Effect of Unethical Behavior Article Analysis
June 10, 2013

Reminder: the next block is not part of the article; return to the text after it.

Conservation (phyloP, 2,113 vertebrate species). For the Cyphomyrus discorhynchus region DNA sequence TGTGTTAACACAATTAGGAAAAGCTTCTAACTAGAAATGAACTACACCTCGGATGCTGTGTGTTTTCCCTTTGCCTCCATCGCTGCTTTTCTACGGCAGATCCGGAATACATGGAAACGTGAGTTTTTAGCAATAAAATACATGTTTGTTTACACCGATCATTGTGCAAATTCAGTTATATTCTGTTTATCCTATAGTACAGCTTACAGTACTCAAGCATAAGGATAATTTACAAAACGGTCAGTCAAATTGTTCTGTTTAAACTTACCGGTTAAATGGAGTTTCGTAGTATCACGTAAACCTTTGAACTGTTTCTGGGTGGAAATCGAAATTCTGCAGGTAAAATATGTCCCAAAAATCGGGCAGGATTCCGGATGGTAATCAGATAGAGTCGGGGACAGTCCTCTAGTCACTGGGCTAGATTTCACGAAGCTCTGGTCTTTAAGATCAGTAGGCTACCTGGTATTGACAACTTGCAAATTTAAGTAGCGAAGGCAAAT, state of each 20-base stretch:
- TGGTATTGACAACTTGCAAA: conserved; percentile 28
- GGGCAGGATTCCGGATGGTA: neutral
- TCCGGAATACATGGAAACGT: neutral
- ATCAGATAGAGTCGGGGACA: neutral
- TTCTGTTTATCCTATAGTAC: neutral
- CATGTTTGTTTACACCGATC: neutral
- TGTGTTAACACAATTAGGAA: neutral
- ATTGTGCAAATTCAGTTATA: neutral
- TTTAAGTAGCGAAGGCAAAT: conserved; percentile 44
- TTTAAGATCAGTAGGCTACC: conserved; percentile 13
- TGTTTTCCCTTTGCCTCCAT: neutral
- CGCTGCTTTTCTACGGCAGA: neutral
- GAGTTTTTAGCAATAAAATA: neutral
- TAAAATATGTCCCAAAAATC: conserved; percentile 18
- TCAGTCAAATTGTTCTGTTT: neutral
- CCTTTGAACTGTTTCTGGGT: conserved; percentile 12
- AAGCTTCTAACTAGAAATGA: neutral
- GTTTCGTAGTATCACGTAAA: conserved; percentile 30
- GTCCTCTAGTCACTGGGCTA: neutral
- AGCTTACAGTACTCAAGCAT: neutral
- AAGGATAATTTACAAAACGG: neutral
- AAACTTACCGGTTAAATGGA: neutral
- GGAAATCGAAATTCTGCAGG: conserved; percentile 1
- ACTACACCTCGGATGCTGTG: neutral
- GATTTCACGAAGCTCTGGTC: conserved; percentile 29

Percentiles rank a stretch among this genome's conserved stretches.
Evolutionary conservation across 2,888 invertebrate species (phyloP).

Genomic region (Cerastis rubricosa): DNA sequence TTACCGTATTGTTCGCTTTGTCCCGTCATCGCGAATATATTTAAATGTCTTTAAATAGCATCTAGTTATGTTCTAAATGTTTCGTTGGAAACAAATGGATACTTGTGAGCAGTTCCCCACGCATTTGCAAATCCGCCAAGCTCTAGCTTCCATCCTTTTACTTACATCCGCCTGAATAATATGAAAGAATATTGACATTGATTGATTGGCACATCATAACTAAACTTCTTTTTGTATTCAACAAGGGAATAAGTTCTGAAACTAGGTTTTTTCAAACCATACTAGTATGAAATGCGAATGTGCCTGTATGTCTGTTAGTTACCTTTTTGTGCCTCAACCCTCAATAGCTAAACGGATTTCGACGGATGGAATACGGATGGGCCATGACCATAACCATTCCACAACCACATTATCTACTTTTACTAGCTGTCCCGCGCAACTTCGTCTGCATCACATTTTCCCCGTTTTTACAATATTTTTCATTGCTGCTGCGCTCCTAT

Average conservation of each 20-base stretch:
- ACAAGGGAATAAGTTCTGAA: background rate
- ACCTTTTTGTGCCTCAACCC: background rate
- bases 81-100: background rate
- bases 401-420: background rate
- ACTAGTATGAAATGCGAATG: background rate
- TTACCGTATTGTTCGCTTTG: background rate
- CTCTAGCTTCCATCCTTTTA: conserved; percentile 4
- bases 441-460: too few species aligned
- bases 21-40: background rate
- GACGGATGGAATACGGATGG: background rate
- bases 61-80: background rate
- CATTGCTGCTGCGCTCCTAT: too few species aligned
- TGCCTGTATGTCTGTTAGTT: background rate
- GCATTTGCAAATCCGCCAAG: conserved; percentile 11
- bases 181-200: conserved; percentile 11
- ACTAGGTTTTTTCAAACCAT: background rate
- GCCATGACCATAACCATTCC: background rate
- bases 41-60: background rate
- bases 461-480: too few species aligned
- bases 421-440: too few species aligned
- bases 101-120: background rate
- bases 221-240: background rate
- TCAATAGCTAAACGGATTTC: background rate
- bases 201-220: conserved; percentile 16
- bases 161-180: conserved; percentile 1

The Securities and Exchange Commission was created in 1934 to police the U.S. financial markets. Today, the Securities and Exchange Commission continues to create legislation tightening reporting standards and providing more transparency. Unfortunately, increasing standards often comes after a failure of the system. The Sarbanes-Oxley Act of 2002 is a primary example of legislation following financial market failure. Sarbanes-Oxley influenced public businesses through transformation of the financial system. The July 2002 enactment of the Sarbanes Oxley Act, co-authored by U.S. Sen. Paul Sarbanes of Maryland and U.S. Rep. Michael Oxley of Ohio, followed a series of large public company failures that included Enron, Tyco and WorldCom. Sarbanes-Oxley addressed investor confidence and fraud through reform of the public company reporting standards. However, much damage in the market occurred with the collapse of several major companies between 2002 and 2004. (smallbusiness.chron.com). The impact of unethical behavior is known by many companies, and have done damage to individuals, and businesses as well. The results of unethical behavior on a large scale would be the Enron, Tyco, and Global Crossing, or WorldCom. Greediness led to accounting unethical promises, and with that certain individuals became the ones who had told on their companies. Falsifying financial reports is dishonest and unethical because the financial records are supposed to show financial results of a business, and how it is growing. When accountants or managers lie about the revenue and cash flow it misleads prospective investors, stockholders, employees, and the U.S. government. So many billions of dollars have been hidden in the paperwork, and financial statements. If I had found inconsistencies in the financial statements where I worked I would have to go...
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